How To Set Up Your First Aquarium The Right Way.

One of the joys of the fish keeping hobby has to be designing an eye catching and pleasing tank set up with all the decor. This can take alot of thought and planning to get the desired effect or it may work straight away with instant success. Planning your aquarium can save a lot of time when you actually get to the physical side of putting items into the tank. The planning should also involve researching which types of fish you intend to keep in your tank, this will give you a good idea of the size of tank required and the décor that needs to be added. If the fish need hiding places, then artificial caves or pieces of driftwood can provide them.

It maybe that fish are not going to be the main feature of your tank, in some planted tanks, the scenery provided by the plants is the focal point of the tank, and a few fish are merely added for some movement in the scenery. This applies more in a saltwater reef tank where the reefs constructed of living rock adorned with colorful corals are the eye catchers, the fish take second place.

There are so many variations that can be used, so much so that whole books have been written about set ups, get an idea in your head then have a look around at what can be purchased to complete your idea in reality. It may be that you can’t find exactly what you are looking for, improvisation also has a place in the fish keeping hobby.

Once you have selected the tank that you are going to use, the first major item that you need to consider is the amount of lighting that the tank provides in its basic format. Will it be ample for my set up? Will it provide enough light for the plants or corals I wish to grow?

Any lighting unit supplied with any tank can always be upgraded to a more powerful unit, indeed in some cases it might even be a case of subduing the lighting as its too bright.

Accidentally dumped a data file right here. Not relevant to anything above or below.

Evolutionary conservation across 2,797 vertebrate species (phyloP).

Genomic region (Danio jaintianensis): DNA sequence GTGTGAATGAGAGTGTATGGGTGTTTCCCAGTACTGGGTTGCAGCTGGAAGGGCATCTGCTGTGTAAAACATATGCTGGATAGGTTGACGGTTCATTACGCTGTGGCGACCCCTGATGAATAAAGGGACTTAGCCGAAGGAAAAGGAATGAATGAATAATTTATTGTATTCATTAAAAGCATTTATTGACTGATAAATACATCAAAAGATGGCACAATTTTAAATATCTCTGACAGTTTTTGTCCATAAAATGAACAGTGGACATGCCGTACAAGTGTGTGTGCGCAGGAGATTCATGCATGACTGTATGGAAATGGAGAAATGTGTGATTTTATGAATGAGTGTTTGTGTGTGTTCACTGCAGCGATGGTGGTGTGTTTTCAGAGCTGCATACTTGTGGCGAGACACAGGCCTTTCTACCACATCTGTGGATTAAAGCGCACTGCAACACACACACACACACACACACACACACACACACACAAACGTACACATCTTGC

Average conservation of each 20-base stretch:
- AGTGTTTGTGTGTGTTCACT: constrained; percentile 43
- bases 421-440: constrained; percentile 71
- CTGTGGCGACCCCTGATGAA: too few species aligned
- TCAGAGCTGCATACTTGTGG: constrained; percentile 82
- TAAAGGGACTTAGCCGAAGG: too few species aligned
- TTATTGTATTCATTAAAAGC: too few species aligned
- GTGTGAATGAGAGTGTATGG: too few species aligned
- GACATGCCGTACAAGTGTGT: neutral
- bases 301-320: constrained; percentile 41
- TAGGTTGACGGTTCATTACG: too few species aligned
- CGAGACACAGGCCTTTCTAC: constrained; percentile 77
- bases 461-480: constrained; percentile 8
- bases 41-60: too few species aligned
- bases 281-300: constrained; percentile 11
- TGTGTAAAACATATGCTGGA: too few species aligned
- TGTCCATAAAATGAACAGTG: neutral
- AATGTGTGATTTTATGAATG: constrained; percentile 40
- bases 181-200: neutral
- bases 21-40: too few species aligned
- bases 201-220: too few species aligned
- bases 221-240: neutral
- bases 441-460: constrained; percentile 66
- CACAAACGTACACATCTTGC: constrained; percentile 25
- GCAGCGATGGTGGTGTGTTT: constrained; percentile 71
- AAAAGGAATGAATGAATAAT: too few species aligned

Before adding any decor to the tank consider the positioning of ornaments, rocks, plants etc. Too close to the glass will impede tank cleaning as your gravel cleaner or glass scraper struggles to get to the awkward areas, always leave a reasonable gap between decor and glass.

A major part of designing your tank will involve which background to select. You may wish to go for the roll of scenic background that attach to the outside of the tank. There are endless backgrounds to choose from including all sorts of aquatic scenes to just plain blue or black. If you decide the ready made background is not for you painting the outside of the back glass is just as effective plus you can decide which color it is going to be.

Substrate is the second item to be added, do we use gravel, sand or even leave the tank with no substrate- this is your choice. There are various gravels, different colored sand to be found available for purchase. Once a substrate has been selected adding the hard decor is the next step.

We have all seen the dead mans chest, skulls, and skeleton decor that is available. You can even buy ornaments nowadays to fit a theme. A Japanese theme can be created using bridges, Japanese temples, dragons and various artificial bamboo arrangements. Always clean the ornaments before placing them in the tank to remove any residual dust or flakes that may have settled on them.

If you are after a natural looking tank, rocks and wood placed in the tank with plants around them makes for a great aquascape. The rocks you use should be inert so that they dont affect the water chemistry. This is quite easily tested by dropping some vinegar on it and if it doesn’t react then the rock is safe to use.

Wood can come in many shapes and forms; mopani wood is very popular for its eccentric shaping. Driftwood creates a definite natural look but it should be water logged first to make sure it will sink. Some keepers will use one large piece of wood as the central focal point; plants are then placed around it to soften the edges. Smaller pieces of wood are sometimes randomly scattered about the tank with rocks in-between. Any wood that is added to the tank should be presoaked to prevent tannins or saps leaching out. Normally the soaking should be for a few days, doing this can prevent future water problems.

Planted tanks always use live plants that are selected for their height or lack of height, appearance and to create the perfect aquatic garden. If you are looking for decoration only then plastic plants or silk plants are also available. Nowadays these look so realistic when submerged that a lot of people will choose them to save on pruning and feeding. Some of the larger artificial plants can be quite expensive but look more the part than some of the cheap false looking versions.